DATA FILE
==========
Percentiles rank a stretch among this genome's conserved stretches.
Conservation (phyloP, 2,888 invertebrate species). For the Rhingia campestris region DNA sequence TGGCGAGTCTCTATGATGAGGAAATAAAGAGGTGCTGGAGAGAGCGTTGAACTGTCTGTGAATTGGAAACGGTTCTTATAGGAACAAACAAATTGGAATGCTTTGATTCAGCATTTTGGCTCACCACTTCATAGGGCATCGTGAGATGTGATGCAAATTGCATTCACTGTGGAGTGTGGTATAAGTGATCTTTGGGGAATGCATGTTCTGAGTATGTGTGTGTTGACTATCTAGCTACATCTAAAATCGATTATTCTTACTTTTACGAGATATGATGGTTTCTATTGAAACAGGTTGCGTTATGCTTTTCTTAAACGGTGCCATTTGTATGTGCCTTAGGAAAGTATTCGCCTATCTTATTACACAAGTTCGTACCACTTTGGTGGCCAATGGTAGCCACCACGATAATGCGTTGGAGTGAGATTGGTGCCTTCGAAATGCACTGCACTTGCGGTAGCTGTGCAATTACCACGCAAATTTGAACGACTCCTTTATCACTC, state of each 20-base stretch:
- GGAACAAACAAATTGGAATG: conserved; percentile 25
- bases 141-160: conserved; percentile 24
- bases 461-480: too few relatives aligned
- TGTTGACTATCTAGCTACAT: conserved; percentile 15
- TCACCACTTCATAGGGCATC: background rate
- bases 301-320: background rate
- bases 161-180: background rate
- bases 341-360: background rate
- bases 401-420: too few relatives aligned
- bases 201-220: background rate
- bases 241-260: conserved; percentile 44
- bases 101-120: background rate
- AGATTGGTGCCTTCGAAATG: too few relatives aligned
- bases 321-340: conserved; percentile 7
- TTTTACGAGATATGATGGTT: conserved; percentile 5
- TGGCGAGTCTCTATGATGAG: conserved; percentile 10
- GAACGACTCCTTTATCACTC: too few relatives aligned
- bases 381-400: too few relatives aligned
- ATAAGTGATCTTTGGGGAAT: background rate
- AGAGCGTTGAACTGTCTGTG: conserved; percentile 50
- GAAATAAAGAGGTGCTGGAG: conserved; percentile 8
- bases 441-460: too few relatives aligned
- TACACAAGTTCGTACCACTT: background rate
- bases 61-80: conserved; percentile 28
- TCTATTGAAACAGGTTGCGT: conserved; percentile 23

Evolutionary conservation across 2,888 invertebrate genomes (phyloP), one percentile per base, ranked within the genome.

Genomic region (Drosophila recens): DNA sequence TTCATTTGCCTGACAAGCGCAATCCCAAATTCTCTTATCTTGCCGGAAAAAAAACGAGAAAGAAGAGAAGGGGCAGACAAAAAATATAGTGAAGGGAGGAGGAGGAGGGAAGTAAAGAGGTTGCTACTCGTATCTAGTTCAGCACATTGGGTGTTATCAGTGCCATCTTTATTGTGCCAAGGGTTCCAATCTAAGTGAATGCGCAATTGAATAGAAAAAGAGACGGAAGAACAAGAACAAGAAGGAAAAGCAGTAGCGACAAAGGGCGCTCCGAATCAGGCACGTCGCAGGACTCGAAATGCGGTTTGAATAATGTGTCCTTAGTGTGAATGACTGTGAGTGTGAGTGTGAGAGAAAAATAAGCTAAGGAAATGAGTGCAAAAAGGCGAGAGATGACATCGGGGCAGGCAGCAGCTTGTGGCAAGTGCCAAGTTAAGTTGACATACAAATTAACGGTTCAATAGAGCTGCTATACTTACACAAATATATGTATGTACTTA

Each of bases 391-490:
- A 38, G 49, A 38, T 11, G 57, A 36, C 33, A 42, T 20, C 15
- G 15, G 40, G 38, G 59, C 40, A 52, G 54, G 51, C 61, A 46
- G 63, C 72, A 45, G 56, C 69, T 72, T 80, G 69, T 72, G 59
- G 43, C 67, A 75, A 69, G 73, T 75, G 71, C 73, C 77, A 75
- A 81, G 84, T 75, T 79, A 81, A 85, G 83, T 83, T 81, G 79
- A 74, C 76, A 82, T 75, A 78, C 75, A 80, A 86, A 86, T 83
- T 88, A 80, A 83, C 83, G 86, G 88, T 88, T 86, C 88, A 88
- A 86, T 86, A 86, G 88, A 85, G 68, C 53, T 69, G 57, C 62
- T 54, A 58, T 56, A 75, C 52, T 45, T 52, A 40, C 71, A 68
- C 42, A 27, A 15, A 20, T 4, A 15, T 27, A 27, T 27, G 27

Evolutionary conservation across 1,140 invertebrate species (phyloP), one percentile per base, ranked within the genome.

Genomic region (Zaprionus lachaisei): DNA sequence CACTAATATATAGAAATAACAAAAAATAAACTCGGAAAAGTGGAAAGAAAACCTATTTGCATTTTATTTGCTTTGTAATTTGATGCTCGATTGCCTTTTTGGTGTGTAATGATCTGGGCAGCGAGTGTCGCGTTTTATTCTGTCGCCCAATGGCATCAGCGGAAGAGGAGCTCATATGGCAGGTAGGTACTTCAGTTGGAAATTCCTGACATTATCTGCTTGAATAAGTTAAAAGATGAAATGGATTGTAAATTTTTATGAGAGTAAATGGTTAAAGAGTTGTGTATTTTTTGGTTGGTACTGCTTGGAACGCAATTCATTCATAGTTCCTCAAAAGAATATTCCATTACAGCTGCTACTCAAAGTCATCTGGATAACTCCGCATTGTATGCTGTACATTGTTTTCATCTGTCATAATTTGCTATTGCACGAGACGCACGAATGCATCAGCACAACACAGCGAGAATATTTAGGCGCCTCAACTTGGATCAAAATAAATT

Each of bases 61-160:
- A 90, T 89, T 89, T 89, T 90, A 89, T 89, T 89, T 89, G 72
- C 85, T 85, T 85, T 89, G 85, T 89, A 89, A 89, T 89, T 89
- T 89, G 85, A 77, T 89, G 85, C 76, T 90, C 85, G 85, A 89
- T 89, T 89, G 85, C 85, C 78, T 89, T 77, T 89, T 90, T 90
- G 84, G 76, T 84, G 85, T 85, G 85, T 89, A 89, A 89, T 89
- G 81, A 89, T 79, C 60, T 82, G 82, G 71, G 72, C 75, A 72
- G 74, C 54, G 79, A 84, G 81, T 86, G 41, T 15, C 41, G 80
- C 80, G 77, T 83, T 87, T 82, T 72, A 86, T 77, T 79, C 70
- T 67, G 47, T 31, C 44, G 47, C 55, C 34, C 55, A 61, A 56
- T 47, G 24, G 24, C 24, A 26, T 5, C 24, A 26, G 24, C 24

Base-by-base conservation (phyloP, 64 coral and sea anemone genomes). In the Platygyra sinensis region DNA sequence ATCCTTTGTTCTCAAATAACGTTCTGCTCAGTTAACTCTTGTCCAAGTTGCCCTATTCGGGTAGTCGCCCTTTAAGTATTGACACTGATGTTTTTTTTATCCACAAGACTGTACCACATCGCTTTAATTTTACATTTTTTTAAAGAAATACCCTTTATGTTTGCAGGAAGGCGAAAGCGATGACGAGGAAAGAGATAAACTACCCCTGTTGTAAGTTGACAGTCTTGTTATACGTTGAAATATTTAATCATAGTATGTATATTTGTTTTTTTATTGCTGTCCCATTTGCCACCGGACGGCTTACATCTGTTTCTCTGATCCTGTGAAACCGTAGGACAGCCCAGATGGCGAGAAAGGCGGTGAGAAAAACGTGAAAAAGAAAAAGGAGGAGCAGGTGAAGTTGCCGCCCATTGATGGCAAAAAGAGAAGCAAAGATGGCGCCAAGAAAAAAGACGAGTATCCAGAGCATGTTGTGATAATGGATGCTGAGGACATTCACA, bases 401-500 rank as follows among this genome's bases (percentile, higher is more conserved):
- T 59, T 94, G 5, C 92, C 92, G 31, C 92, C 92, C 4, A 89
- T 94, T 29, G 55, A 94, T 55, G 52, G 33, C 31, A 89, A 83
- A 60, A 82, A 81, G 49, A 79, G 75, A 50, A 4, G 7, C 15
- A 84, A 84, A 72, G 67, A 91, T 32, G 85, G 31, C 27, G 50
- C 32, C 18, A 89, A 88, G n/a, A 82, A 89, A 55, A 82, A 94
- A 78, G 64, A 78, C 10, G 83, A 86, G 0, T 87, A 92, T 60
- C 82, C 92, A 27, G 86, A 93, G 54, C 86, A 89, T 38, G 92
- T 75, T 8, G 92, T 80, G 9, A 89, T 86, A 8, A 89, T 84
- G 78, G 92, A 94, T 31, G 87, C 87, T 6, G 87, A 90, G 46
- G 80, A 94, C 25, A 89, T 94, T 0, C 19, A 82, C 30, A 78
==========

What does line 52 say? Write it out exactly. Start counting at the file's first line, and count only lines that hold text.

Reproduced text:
- T 67, G 47, T 31, C 44, G 47, C 55, C 34, C 55, A 61, A 56